Considering that Brazil has the second largest ‘non-exploited’ consumer market in the world, the interest in acquiring and developing business here is becoming as frequent as it is necessary. This, and other features of the country have led to the arrival of international companies in the field of social security and pensions, creating enormous business possibilities, as well as providing a boon for the investment arena as a whole.
To put things in perspective it is worth remembering that Brazil has more than 150m inhabitants and is the financial and political epicentre of South America!
One factor worth explaining to begin with is the framework for social security in Brazil, which takes the form of three main areas: health services, pension and retirement benefits and social assistance (destined for those who have not made any contributions to the system).
The second point to consider is that official retirement benefits are very rare in Brazil and in fact the highest benefit paid by the Social Security Welfare Agency is approximately $750 a month.
Moreover, the problems in the Brazilian system become clearer the moment you realise that the deficit in government social security accounts has not been plugged.
Nevertheless, there are several measures being taken by the government to reduce this budgetary hole in the future.
Here, it is helpful to look back at the historical situation.
The private social security system in Brazil was officially set out in 1977 through Federal Law number 6.435, which still exists today. This legal instrument allows for the creation of two types of private social security entities. The first is the “closed” fund – not destined for the general public but for employees of one or more specific companies and with the objective not to gain individual profit but solely to secure a pension.
The second legislative vehicle is the “open” fund destined for all persons desiring a guarantee for their retirement period and sufficient pensions for their relatives.
The latter are administered by ‘open’ entities and insurance companies, although nowadays commercial banks may also offer a similar plan called a “FAPI”.
With regard to the ‘closed’ entities, there is a serious discussion taking place over their right to obtain tax exemption on gains received as a result of investments in the capital market. A court case between the ‘closed’ entities and the federal revenue department is currently before the Supreme Court of Justice (STF) relating to the matter, with the amount of money at stake representing a considerable amount, potentially between $1.5bn and $2bn, which has not been paid by the funds in recent years at the date of plan maturities.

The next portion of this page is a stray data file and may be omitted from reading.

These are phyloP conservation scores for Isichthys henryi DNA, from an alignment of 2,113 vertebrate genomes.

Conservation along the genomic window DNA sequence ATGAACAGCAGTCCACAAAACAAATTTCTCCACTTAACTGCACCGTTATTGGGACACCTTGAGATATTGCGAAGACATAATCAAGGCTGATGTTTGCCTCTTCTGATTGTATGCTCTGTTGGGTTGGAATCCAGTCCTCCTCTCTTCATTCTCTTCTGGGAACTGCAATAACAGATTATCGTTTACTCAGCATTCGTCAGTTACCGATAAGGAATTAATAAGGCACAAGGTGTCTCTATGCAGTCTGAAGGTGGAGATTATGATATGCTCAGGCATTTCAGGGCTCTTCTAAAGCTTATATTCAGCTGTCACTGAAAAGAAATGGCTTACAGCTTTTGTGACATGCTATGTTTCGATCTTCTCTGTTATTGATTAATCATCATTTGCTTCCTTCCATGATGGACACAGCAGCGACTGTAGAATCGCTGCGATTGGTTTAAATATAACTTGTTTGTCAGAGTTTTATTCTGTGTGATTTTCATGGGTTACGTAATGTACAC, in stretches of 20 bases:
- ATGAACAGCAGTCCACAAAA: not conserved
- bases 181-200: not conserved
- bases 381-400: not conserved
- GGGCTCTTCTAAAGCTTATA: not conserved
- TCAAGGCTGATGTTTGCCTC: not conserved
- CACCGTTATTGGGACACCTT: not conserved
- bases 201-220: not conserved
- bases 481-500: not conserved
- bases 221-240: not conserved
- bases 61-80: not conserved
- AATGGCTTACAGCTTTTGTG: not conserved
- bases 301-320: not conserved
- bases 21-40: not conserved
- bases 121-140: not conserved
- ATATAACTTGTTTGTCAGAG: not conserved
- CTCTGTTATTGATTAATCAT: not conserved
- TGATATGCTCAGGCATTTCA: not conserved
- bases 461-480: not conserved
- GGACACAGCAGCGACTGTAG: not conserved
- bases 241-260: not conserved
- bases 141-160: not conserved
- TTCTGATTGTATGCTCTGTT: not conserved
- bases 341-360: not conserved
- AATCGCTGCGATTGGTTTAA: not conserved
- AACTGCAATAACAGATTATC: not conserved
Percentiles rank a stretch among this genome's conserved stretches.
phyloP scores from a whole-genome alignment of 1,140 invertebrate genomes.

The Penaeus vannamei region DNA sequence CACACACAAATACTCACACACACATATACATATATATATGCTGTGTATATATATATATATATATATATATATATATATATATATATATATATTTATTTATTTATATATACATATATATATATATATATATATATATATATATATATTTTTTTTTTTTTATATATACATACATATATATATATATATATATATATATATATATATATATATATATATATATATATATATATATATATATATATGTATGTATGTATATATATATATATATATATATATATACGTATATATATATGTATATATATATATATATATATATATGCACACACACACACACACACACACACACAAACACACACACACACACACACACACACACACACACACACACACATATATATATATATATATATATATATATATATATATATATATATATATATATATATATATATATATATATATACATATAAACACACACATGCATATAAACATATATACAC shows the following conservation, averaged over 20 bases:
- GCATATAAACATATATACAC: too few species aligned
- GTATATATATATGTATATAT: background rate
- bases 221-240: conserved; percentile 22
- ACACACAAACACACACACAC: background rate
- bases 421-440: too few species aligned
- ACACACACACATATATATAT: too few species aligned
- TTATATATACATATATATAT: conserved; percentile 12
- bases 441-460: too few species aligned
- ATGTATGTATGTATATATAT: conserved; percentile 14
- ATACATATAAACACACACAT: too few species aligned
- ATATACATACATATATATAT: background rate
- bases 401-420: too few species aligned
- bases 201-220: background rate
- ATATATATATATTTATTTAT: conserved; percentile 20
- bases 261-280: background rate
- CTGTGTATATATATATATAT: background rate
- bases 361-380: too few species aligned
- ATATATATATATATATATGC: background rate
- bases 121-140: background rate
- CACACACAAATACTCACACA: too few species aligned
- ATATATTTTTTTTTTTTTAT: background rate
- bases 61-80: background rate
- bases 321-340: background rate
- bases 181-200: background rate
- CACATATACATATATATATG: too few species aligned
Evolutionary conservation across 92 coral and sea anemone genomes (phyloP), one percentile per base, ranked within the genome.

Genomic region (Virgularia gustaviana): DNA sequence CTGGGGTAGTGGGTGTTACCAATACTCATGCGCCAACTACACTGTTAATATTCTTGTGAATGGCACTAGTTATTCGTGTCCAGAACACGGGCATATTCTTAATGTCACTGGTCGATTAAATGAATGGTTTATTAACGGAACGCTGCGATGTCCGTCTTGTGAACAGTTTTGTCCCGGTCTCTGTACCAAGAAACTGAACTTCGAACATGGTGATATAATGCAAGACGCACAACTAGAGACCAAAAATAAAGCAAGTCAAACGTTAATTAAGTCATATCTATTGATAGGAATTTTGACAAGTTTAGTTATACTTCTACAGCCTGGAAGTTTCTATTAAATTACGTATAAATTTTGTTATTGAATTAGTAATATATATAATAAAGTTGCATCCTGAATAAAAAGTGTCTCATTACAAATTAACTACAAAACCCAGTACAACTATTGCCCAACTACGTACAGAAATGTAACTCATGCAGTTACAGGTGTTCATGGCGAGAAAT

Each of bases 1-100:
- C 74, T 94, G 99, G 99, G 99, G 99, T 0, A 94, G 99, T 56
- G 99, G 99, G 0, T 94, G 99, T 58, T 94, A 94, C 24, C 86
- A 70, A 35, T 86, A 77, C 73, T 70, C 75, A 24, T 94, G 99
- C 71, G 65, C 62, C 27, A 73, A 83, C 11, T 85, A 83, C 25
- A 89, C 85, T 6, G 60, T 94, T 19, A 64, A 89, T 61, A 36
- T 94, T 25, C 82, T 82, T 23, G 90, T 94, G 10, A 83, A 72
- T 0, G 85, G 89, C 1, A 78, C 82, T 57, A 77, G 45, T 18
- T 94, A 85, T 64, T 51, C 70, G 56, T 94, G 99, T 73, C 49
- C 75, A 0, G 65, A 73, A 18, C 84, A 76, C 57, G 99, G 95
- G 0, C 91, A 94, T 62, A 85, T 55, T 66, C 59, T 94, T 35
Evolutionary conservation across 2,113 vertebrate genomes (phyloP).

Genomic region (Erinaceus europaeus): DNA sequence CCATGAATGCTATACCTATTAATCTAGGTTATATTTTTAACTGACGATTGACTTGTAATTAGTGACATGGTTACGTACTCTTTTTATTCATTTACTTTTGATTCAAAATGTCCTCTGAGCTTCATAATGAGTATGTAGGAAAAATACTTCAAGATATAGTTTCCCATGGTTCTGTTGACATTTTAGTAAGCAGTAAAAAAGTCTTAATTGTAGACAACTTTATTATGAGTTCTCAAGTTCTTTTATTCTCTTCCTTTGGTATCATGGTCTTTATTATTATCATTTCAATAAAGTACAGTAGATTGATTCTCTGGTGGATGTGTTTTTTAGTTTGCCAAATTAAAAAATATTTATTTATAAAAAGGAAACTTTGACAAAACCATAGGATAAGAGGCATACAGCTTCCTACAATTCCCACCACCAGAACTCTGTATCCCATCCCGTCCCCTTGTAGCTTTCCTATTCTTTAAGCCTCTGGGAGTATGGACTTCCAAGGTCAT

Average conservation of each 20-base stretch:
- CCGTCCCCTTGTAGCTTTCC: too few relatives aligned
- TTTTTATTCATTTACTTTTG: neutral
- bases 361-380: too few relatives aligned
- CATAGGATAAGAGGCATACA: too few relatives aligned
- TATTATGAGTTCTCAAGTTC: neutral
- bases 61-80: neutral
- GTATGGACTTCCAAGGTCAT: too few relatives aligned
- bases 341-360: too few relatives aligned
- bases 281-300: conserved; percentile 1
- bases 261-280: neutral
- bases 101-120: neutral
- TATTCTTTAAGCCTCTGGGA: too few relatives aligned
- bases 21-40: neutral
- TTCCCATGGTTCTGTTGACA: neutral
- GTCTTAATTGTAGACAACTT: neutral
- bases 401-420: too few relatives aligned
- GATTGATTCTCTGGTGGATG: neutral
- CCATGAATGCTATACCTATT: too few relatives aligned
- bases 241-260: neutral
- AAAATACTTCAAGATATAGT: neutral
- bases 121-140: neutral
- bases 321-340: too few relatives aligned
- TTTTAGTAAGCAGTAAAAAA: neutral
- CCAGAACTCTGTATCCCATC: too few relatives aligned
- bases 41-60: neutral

The ‘open’ entities have been putting forward interesting pension plan ideas based around modern retirement fund features. One particular case is the so-called PGBL, which works on the premise of capitalisation of an amount deposited during the working period and distribution of the amounts gained and accumulated until the retirement or injury event.
In this case, the open funds are permitted to withhold the income tax to the authorities from the amounts obtained over the investment period.
In the case of the closed-end schemes, the funds in which the assets are invested receive a tax exemption but the entities themselves are taxed on the criteria of book taxable income.
Last, but not least, plans administered by commercial banks have a similar (but not equal) methodology covering their provision of benefits but a different treatment again under the law. In this case, the ‘FAPI’ is taxed at a level of 20% over the amounts procured through its fixed income investments and 10% over the variable ones.
It is important to note the fiscal advantages that may be gained from this by both employer and employee.
The first has the possibility to consider as deductible from income tax up to 20% of the payroll amount destined to a pension plan. The employer may also obtain total tax exemption from social security and labour charges (specifically the non-incorporation of the amounts in the employees’ wages), since the plan is offered to the total employee population, which every month receives an amount superior to that paid by the welfare agency (INSS).
In the specific case of FAPI plans, the deduction is conditional to the plan covering at least 50% of the officers and employees.
From an employee’s perspective, the advantage comes through deduction of contributions from individual income tax. This can occur up to a limit of 12% of annual gross revenue (deductions may be made on the monthly payroll), on the premises that such contributions are made to their own plan, not a third-party one. During the retrieval or benefit receiving period, the amounts paid by the entities shall be taxed on the current legislation basis.
On top of the debate surrounding the court case, the National Congress is also examining three legislative bills relating to this theme, which were elaborated under the supervision of all the parties involved.
The necessity to implement a secure culture of saving is considered an element in improving the adoption of better conditions by the government - especially through the means of tax incentives. We expect sound decisions to support and provide the conditions for the development of the social security market in Brazil.
The above facts expose how big the Brazilian market is and will become in the next few years (even to the most pessimist analyst), as well as how intricate some of the accompanying legislative developments are. This is something that cannot be under evaluated by both national and international companies seeking to gain a foothold in the country.
Léo do Amaral Filho LLB is a lawyer with Tozzini Freire Teixera e Silva in São Paulo and a member of the Brazilian Bar Association